In terms of politics and international policy, in terms of religious purity, things were going well. 

2 Samuel 7.1-3:  “Now it came to pass when the king was dwelling in his house, and the Lord had given him rest from all his enemies all around, that the king said to Nathan the prophet, ‘See now, I dwell in a house of cedar, but the ark of God dwells inside tent curtains.’  Then Nathan said to the king, ‘Go, do all that is in your heart, for the Lord is with you.’”

This is the text where David desires to build a house for God.  Why?  It was due to the fact that he had a house of cedar.  But God (represented by the ark of the covenant), was dwelling in a tent.  David was living in a palace while God was living in a tent.  David didn't feel that it was right.  So Nathan says, “Go do what is in your heart.”  What was in David’s heart?  David had in his heart a love for God that compelled him to want to build God a house.  

In 2 Samuel 7.4-24, you will read of a conversation between God and David.  The conversation can be summed up like this.  

  • David:  I want to build You a house.
  • God:  I don’t need a house.  But I will establish your house.  (a great heritage)
  • David:  Who am I?  Why are you making me great? You are the Great One.

What we see in this conversation is this deep love for God in the heart of David.  David then offers a prayer to God.

2 Samuel 7.25-27:  “Now, O Lord God, the word which You have spoken concerning Your servant and concerning his house, establish it forever and do as You have said.  So let Your name be magnified forever, saying, 'The Lord of hosts is the God over Israel.' And let the house of Your servant David be established before You.  For You, O Lord of hosts, God of Israel, have revealed this to Your servant, saying, 'I will build you a house.' Therefore Your servant has found it in his heart to pray this prayer to You.”

David accept what God says and allows Him to make his name great.  He prays that God would do as He intended and promised to establish his house forever.  David then adds that he wanted what God promised, but only in a way that resulted in God's name being magnified.  David could not think of himself.  He was only thinking about God and His name being magnified. 

When you study the Bible and read about David, you learn that David was a man whose heart was saturated with his love for God.  His life was all about serving God.  His world was a world that was ruled by God.  His nation was a nation governed by God.  Over and over you read of David whose heart was filled with his love for God.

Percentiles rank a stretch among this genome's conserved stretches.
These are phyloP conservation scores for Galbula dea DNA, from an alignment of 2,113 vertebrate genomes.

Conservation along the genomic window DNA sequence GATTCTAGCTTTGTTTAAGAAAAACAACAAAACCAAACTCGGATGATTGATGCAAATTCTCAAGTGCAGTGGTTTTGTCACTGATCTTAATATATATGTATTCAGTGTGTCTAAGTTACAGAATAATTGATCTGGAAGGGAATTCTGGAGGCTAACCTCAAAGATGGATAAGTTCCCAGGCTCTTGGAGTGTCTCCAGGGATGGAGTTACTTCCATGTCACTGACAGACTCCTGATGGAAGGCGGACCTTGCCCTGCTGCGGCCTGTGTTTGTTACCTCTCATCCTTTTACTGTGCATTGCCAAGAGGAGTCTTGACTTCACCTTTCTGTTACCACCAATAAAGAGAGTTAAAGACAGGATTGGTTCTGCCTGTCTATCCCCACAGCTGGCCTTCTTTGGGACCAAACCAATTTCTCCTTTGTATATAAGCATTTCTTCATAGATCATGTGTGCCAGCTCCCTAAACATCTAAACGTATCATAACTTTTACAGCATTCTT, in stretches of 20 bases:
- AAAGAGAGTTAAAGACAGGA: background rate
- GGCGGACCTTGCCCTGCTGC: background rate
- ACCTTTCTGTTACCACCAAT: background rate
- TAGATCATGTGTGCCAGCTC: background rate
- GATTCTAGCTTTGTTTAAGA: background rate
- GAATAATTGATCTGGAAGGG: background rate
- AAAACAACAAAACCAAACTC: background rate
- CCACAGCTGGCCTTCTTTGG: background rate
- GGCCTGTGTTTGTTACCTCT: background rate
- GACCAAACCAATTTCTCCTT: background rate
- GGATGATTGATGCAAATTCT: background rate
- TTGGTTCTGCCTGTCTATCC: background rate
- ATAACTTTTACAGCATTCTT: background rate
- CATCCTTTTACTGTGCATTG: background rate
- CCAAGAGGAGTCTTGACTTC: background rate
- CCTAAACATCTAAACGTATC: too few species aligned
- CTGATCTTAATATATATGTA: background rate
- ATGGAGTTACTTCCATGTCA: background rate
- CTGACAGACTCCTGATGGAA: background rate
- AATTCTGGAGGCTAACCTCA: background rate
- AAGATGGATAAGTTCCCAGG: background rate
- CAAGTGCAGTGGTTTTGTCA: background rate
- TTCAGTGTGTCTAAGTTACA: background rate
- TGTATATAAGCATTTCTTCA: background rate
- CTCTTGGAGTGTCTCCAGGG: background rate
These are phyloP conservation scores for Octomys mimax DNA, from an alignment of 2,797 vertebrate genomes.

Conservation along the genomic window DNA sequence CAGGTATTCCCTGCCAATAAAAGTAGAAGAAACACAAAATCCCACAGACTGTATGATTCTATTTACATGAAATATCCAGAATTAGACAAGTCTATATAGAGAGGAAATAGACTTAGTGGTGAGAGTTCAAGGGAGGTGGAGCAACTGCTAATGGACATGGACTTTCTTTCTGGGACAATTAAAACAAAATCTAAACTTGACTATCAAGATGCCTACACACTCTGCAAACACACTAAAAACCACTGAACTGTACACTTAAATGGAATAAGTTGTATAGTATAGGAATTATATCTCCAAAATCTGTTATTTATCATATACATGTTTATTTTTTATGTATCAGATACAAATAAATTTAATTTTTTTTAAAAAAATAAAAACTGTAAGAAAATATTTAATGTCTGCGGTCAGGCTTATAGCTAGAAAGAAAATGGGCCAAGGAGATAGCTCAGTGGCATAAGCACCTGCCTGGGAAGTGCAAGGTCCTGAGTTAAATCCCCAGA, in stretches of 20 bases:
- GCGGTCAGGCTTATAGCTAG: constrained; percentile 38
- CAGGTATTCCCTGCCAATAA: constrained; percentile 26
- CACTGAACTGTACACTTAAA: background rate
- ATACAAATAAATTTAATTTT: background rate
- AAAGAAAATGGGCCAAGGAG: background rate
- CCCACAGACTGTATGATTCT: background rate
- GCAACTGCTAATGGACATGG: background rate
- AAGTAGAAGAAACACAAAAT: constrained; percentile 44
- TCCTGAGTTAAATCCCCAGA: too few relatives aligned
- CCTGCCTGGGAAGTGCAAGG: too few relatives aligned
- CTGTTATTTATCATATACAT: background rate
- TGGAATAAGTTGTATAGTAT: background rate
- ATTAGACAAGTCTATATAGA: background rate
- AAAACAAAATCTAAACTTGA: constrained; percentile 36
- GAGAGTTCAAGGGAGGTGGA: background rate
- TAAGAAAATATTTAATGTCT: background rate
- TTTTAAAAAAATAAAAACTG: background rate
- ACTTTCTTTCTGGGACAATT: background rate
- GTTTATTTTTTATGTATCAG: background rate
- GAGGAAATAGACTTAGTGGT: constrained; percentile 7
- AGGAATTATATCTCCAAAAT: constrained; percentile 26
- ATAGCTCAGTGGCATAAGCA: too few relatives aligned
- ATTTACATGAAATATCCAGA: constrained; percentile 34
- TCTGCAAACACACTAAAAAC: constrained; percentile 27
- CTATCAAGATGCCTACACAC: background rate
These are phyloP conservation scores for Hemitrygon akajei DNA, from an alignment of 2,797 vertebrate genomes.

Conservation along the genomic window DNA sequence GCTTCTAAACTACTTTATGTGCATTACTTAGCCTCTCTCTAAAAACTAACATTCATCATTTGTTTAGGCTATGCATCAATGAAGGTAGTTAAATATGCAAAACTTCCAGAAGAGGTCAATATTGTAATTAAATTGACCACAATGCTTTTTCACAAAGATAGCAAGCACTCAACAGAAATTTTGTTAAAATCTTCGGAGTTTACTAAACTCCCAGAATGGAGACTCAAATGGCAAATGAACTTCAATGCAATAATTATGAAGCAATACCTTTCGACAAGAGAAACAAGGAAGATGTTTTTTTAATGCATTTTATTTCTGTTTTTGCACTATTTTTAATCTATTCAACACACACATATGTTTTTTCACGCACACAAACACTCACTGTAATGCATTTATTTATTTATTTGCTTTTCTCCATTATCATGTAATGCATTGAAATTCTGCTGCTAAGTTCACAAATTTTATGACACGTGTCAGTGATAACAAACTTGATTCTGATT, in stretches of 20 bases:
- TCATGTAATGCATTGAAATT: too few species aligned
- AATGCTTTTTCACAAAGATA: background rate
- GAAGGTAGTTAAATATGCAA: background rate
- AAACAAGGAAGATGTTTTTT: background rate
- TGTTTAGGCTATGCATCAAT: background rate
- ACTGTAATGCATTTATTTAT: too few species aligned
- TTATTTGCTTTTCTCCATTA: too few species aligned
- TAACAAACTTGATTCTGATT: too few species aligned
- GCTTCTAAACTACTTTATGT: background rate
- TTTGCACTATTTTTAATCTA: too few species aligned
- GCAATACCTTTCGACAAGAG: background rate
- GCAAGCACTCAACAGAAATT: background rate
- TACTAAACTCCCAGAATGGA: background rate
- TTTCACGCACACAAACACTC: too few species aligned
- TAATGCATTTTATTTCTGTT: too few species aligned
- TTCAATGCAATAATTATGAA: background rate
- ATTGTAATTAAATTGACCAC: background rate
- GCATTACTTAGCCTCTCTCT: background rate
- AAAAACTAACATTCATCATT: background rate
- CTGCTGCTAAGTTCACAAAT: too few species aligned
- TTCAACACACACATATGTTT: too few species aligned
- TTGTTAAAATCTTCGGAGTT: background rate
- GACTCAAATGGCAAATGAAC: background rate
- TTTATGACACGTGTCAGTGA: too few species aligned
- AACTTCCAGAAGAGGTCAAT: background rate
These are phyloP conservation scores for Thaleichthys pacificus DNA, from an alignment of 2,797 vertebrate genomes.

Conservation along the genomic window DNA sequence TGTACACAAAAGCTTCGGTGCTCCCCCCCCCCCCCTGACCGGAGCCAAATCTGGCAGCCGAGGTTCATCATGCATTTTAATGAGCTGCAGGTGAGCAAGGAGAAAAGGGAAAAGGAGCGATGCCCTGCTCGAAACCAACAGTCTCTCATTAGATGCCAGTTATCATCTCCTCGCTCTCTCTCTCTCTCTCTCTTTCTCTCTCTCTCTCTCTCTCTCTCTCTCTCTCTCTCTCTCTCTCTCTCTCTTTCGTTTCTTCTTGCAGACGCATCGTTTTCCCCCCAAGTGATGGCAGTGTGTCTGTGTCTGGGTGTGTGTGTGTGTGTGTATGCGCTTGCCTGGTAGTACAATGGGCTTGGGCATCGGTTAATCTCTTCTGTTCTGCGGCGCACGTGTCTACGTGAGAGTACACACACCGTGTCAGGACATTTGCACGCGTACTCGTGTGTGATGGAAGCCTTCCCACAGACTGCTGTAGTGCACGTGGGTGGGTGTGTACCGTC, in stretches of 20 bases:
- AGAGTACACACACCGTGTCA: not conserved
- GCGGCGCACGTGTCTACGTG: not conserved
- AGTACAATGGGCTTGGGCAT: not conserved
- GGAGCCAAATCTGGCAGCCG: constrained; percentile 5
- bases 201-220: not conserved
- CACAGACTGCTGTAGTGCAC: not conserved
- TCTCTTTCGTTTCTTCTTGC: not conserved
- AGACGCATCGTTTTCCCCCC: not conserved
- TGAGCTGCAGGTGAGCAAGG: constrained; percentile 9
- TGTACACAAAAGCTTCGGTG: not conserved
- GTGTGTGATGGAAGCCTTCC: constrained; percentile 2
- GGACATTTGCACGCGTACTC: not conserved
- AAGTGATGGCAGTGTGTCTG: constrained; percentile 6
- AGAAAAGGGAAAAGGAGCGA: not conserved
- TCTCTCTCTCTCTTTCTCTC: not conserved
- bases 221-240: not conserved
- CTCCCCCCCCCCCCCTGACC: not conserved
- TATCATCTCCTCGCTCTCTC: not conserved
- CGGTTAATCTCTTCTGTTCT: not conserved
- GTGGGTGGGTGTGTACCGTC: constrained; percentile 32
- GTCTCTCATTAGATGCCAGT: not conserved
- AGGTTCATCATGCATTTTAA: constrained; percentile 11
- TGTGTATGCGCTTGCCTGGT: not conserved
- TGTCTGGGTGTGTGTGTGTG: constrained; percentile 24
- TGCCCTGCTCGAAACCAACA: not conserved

Do you have a heart that is filled with your love for God? 

David Bible Study
David's Final Days

In this final observation of our Bible study of David, let’s give some thought to some of the last words that Kind David spoke as he addressed his son, Solomon. 

In 1 Chronicle 28, we find David in an event in which he crowns his son Solomon as king.  He gathers together all the leaders of Israel and he makes a speech to them, and then he turns his attention to his son and speaks directly to him.  The last two chapters of 1 Chronicles contains that account.   In verses 1,2, David speaks about his relationship with God.  Then He said this in verse 9.

1 Chronicles 28.9:  “As for you, my son Solomon, know the God of your father, and serve Him with a loyal heart and with a willing mind; for the Lord searches all hearts and understands all the intent of the thoughts. If you seek Him, He will be found by you; but if you forsake Him, He will cast you off forever.”

Here is a father speaking to his son preparing him for a time when he will not be around.  He tells Solomon, serve God with all your heart.  David served God with all his heart, and he tells Solomon to do the same.  He says that God searches the heart and knows the intents of the thoughts of the heart.

God knows the heart.  David understood that because that was the basis by which God chose David.  Now David says to Solomon that he needed to understand that God knows what kind of heart he had, so he was to serve Him with a loyal heart.

As you study the Bible on David, you can 1 Chronicles 29.16-19.  David is now speaking to God.  He tells God how much he put his heart into serving Him.  He says for God to take that heart that is filled with love and respect, that willingly did all that God required, and give that same kind of heart to the people, and to his son, so they may also have a heart for God.

We can talk about David and Goliath.  We can talk about David and Bathsheeba and the sincere repentance he uttered to Nathan the prophet.  We can talk about his love and friendship to Jonathan.  But it all stems from the foundation that David had a heart for God.

> > The Heart of David